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Ask the Nutritionist: Dr. Getty's Forum for Equine Nutrition

   Welcome to my forum. 

Here you will find more than 6 years of questions and my answers. It is searchable and offers a great deal of information. 

Currently, I am discontinuing new questions. This may change in the future, but in the meantime, please know that It has been a true pleasure serving you. 

Take a look at my Nutrition Library and Tips of the Month for a variety of answers on selected topics. Be sure to sign up for my monthly e-newsletter, Forage for Thought

I also have a growing number of recordings on "Teleseminars on Nutrition Topics that Concern You" as well as the new, Spotlight on Equine Nutrition Series -- printed versions of favorite teleseminars.

And finally, look for my articles in a variety of local publications and online newsletters, as well as the Horse Journal, where I am the Contributing Nutrition Editor.  


All the best,

 Dr. Getty 


Ask the Nutritionist: Dr. Getty's Forum for Equine Nutrition
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Oat bran for high strung horse with ulcer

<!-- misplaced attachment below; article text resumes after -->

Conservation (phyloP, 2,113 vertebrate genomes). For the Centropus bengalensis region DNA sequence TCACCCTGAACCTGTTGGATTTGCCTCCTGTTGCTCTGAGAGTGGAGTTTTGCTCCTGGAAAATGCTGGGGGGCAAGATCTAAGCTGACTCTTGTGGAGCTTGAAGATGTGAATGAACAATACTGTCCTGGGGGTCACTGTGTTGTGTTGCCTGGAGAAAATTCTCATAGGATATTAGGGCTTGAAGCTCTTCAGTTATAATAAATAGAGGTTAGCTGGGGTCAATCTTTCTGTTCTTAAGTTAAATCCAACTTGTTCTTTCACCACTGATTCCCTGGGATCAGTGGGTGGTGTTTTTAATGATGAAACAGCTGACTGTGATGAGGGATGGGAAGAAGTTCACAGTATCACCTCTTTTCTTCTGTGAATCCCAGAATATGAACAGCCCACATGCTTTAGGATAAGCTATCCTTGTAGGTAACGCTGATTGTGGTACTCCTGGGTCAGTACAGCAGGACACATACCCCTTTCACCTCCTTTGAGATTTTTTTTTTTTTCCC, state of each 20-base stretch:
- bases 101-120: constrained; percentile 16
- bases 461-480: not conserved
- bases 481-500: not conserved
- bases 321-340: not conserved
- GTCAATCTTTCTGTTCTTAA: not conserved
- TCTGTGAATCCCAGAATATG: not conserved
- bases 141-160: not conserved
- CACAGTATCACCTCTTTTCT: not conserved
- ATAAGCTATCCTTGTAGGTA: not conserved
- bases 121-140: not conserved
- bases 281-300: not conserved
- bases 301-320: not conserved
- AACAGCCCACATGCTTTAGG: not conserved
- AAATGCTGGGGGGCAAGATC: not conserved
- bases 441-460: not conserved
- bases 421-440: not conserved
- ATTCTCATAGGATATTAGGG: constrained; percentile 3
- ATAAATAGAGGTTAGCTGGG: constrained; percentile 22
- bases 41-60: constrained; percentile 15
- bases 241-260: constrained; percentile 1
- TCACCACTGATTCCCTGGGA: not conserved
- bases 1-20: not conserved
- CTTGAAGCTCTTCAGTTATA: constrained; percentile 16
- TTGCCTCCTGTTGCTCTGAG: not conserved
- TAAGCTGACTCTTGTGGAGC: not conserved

Dear Dr. Getty,

I have a 17yr. old Tennessee Walker who has had two ulcers in the last 7 years. She is a rather nervous horse. She currently gets a wheat bran mash bucket every evening with grass hay. I was thinking about switching her to oat bran. What are your thoughts?

Thank You,

Karen Hayes

Re: Oat bran for high strung horse with ulcer

Hello Karen,

Thank you for writing about your mare. Oat bran, like bran from all grains, is high in phosphorus. So, the first concern I have relates to the amount of calcium she is getting. It’s important to keep the calcium to phosphorus ratio in balance and not have more phosphorus than calcium. Also, too much phosphorus can upset the magnesium balance and magnesium plays a role in nervous system activity, resulting in behavioral changes.

You mentioned that she has had ulcers and is on the nervous side. Her nervous nature could be due to discomfort from the ulcers, rather than a behavioral issue. One of the most important thing you can do for a horse with ulcers is to allow her to graze on pasture or hay 24/7. If she goes a few hours without being able to chew, the stomach acid that she produces will continue to aggravate the ulcer. Horses, unlike humans, produce stomach acid at all times. Chewing stimulates the production of saliva, which neutralizes acid. In addition, providing forage (pasture or hay) soaks up the acid.

Oat bran is higher in fat than wheat bran, so in that regard, it is a better energy source. Rice bran is more favorable than either of these because it contains essential fatty acids and gamma oryzanol, a fatty substance that protects the joints and muscle mass, especially in aging horses or those who perform.

So, I’ve probably given you more information than you needed, but I wanted to expand the picture a bit.

All the best,

Dr. Getty